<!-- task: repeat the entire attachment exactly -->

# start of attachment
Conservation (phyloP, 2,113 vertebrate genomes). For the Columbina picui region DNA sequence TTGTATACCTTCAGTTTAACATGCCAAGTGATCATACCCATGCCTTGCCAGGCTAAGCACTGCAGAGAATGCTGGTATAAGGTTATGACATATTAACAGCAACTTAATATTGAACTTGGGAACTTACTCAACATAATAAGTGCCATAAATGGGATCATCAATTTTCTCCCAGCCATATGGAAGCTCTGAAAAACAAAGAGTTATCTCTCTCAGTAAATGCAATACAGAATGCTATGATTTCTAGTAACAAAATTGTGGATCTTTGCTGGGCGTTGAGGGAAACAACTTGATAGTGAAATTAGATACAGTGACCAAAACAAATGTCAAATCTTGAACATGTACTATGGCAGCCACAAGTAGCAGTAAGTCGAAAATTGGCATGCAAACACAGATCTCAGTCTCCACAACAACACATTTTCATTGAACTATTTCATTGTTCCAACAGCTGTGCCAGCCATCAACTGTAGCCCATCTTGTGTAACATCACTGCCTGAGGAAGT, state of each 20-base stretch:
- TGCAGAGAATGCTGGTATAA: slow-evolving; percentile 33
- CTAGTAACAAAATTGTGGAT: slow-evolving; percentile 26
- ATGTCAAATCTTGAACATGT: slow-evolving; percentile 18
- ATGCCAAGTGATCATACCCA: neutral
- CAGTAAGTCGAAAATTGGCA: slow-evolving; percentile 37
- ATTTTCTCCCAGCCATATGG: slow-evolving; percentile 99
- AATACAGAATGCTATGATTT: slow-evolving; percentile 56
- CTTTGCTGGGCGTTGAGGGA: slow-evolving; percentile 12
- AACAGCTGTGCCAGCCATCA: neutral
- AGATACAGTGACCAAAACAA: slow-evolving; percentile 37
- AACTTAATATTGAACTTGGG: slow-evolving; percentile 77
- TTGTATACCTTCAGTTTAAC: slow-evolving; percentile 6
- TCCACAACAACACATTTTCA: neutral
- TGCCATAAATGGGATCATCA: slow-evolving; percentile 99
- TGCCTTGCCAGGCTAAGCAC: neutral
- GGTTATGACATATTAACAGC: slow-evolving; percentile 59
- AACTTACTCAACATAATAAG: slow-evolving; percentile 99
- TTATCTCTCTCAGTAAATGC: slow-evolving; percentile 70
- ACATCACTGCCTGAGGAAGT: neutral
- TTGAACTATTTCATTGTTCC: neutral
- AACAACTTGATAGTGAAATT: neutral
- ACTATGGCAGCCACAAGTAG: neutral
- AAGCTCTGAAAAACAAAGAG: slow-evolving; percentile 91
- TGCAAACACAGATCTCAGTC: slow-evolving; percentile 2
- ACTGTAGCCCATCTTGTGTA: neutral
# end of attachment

Conservation (phyloP, 2,113 vertebrate genomes). For the Columbina picui region DNA sequence TTGTATACCTTCAGTTTAACATGCCAAGTGATCATACCCATGCCTTGCCAGGCTAAGCACTGCAGAGAATGCTGGTATAAGGTTATGACATATTAACAGCAACTTAATATTGAACTTGGGAACTTACTCAACATAATAAGTGCCATAAATGGGATCATCAATTTTCTCCCAGCCATATGGAAGCTCTGAAAAACAAAGAGTTATCTCTCTCAGTAAATGCAATACAGAATGCTATGATTTCTAGTAACAAAATTGTGGATCTTTGCTGGGCGTTGAGGGAAACAACTTGATAGTGAAATTAGATACAGTGACCAAAACAAATGTCAAATCTTGAACATGTACTATGGCAGCCACAAGTAGCAGTAAGTCGAAAATTGGCATGCAAACACAGATCTCAGTCTCCACAACAACACATTTTCATTGAACTATTTCATTGTTCCAACAGCTGTGCCAGCCATCAACTGTAGCCCATCTTGTGTAACATCACTGCCTGAGGAAGT, state of each 20-base stretch:
- TGCAGAGAATGCTGGTATAA: slow-evolving; percentile 33
- CTAGTAACAAAATTGTGGAT: slow-evolving; percentile 26
- ATGTCAAATCTTGAACATGT: slow-evolving; percentile 18
- ATGCCAAGTGATCATACCCA: neutral
- CAGTAAGTCGAAAATTGGCA: slow-evolving; percentile 37
- ATTTTCTCCCAGCCATATGG: slow-evolving; percentile 99
- AATACAGAATGCTATGATTT: slow-evolving; percentile 56
- CTTTGCTGGGCGTTGAGGGA: slow-evolving; percentile 12
- AACAGCTGTGCCAGCCATCA: neutral
- AGATACAGTGACCAAAACAA: slow-evolving; percentile 37
- AACTTAATATTGAACTTGGG: slow-evolving; percentile 77
- TTGTATACCTTCAGTTTAAC: slow-evolving; percentile 6
- TCCACAACAACACATTTTCA: neutral
- TGCCATAAATGGGATCATCA: slow-evolving; percentile 99
- TGCCTTGCCAGGCTAAGCAC: neutral
- GGTTATGACATATTAACAGC: slow-evolving; percentile 59
- AACTTACTCAACATAATAAG: slow-evolving; percentile 99
- TTATCTCTCTCAGTAAATGC: slow-evolving; percentile 70
- ACATCACTGCCTGAGGAAGT: neutral
- TTGAACTATTTCATTGTTCC: neutral
- AACAACTTGATAGTGAAATT: neutral
- ACTATGGCAGCCACAAGTAG: neutral
- AAGCTCTGAAAAACAAAGAG: slow-evolving; percentile 91
- TGCAAACACAGATCTCAGTC: slow-evolving; percentile 2
- ACTGTAGCCCATCTTGTGTA: neutral